Praise for Robin Spano's Death's Last Run
"Death's Last Run is breezy entertainment, and Clare is a heroine
fun-loving enough to spend some time with."
"Spano's prose is witty and stylish. Her mystery is complex,
multi-layered, and chock full of suspects and misdirects ... while the
book's mood and tone are generally light, the story has its fair share
of edges, offering not only a shockingly deep and thought-provoking
commentary on U.S. drug policy, but a scathing take-down of U.S.
electoral politics, as well.... Buy yourself a copy, and then strap on a
helmet, because Death's Last Run is a twisty, turny, mogul-filled ride
from start to thrilling finish."
"Death's Last Run by Robin Spano isn't your standard mystery novel...
Spano capitalizes on the element of surprise like few authors, and she
somehow manages to do it in a way that doesn't seem cheap or flashy or
unearned. Buy this book, buckle up, and enjoy the rollercoaster of a
"In Spano's engaging third Clare Vengel Undercover novel (after 2011's
Death Plays Poker), FBI agent Claire poses as amateur skier Lucy Lipton
in Whistler, British Columbia, while investigating the suspicious death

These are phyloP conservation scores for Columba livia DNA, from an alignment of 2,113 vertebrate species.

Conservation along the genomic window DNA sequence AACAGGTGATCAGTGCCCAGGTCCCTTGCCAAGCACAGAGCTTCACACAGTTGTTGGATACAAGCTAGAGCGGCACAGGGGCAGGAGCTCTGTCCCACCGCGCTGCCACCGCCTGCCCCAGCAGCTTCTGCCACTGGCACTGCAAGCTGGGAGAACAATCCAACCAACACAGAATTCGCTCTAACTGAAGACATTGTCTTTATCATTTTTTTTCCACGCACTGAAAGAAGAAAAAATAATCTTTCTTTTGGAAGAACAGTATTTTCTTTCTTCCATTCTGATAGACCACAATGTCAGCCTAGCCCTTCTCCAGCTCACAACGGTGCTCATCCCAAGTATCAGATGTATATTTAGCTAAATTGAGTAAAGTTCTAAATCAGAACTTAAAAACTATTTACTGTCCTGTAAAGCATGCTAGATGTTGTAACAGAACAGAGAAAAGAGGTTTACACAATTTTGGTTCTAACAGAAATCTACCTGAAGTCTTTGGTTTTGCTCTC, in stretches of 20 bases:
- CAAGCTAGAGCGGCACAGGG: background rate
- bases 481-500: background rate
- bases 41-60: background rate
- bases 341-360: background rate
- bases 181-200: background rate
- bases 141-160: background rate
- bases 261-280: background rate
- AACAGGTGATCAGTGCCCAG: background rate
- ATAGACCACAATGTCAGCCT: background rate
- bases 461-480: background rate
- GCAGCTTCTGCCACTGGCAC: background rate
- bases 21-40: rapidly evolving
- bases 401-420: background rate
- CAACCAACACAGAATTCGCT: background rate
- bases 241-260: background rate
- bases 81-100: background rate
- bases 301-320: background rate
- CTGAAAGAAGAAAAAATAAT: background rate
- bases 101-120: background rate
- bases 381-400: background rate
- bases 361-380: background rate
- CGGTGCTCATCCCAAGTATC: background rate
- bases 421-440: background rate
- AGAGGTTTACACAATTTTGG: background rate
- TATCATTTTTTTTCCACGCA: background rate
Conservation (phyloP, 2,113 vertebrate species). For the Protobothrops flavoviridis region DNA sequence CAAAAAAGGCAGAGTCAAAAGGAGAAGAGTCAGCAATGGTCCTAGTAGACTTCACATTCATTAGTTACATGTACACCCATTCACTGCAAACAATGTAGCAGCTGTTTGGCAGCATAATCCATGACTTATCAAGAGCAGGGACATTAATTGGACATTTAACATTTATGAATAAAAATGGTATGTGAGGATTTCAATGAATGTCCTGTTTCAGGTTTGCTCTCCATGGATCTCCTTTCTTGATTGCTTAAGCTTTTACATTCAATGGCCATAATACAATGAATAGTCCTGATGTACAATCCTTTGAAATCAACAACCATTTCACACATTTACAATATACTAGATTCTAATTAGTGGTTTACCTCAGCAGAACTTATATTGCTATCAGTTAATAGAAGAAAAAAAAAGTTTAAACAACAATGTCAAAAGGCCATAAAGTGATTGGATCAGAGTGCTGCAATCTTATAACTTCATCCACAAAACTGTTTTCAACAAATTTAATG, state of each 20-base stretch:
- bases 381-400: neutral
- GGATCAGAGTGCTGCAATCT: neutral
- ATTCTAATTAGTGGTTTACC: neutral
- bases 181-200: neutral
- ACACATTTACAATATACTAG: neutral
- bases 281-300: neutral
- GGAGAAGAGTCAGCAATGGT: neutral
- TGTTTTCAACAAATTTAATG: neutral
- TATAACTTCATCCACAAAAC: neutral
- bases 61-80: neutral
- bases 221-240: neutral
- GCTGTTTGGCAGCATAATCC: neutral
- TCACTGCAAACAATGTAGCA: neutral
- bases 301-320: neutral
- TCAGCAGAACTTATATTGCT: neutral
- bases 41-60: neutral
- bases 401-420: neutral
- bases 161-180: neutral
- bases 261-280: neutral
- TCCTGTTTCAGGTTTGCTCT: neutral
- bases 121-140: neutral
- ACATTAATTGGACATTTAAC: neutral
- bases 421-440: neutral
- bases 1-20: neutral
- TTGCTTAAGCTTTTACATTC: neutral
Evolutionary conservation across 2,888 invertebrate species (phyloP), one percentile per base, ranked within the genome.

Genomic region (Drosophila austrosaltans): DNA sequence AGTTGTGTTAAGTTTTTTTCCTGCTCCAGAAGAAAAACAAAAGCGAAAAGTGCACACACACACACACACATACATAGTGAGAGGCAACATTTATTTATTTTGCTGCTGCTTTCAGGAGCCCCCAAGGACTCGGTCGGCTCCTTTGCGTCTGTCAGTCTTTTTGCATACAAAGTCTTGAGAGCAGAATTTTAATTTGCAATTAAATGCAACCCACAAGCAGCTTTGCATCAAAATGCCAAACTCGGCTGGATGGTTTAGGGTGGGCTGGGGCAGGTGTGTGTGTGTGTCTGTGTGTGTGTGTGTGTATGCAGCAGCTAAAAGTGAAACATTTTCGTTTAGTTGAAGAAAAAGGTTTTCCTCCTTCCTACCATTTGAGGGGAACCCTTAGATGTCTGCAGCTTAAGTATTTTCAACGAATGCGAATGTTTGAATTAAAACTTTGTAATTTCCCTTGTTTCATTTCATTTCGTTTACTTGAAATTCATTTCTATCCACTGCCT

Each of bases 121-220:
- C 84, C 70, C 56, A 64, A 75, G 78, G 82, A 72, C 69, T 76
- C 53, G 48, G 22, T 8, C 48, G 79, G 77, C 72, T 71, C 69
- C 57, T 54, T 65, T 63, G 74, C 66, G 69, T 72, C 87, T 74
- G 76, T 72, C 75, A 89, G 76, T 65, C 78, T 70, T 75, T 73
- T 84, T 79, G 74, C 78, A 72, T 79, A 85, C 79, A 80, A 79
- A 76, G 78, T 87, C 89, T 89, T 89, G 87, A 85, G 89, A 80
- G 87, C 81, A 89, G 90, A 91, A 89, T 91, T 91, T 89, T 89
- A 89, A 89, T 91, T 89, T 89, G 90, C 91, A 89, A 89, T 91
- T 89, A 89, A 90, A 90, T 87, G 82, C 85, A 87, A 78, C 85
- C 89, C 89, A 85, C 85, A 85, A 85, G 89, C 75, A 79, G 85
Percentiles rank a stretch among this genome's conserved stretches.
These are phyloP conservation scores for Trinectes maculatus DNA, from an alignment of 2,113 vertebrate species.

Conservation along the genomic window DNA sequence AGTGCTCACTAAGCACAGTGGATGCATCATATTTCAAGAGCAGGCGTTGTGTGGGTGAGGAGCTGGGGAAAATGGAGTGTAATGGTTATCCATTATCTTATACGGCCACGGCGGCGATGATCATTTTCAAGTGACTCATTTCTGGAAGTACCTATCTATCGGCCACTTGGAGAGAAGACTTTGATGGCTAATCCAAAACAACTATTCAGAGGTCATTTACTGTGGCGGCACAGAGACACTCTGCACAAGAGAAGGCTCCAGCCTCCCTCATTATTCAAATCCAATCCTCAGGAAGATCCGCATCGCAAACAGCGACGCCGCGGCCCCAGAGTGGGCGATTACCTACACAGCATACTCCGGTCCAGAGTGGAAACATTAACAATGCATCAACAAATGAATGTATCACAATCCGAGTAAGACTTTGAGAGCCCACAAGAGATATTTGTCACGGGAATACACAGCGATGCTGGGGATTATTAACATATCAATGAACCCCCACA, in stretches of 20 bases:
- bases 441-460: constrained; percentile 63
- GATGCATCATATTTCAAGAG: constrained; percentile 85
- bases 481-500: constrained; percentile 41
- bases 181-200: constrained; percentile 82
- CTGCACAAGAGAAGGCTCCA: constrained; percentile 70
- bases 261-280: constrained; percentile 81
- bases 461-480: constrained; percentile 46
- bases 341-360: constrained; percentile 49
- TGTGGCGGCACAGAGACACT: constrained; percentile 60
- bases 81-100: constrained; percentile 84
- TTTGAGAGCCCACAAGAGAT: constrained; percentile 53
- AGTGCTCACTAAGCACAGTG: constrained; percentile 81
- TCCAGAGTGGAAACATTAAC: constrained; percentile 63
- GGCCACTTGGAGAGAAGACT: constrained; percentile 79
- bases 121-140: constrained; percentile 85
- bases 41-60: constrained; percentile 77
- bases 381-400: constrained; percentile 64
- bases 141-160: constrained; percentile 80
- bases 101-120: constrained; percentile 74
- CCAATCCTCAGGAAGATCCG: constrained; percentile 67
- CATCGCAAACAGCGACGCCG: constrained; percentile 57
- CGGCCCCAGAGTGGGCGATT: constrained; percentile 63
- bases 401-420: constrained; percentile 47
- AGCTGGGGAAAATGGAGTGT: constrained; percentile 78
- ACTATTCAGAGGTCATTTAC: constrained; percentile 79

of New York Senator Martha Westlake's daughter, Alexandra "Sacha"
Westlake... Spano weaves what could have been a far-fetched plot into a
believable tale of estrangement, love, lust, greed, power, and revenge."
"Death's Last Run is a wildly fun, adrenalin-fueled ride.... Usually when
I'm reading a novel, my mind is busy working out metaphors, imagery,
ideology, thematic preoccupations, and political leanings. While I was
reading this book, my mind held one thought:
Weeeeeeeeeeeeeeeeeeeeeeeeeeeeeeee!!!! I can't remember the last time I
found such unadulterated pleasure between the pages."
—Angie Abdou, ferniefix.com
"Death's Last Run is Clare Vengel's most exciting adventure yet! Don't
be fooled by Clare's sassy, irreverent attitude as she goes undercover
on the slopes of Whistler. Underneath Clare's hip-chick exterior lies a
perceptive thinker who grapples with deeper questions than whether or
not she likes craft beer better than Budweiser, or if she'll be able to
keep some of her snowboarder wardrobe after her assignment. The suspense
in Death's Last Run draws you right in, but Clare's ventures into the
terrain park of her own shortcomings really make this book shine."
— Deryn Collier, author of Confined Space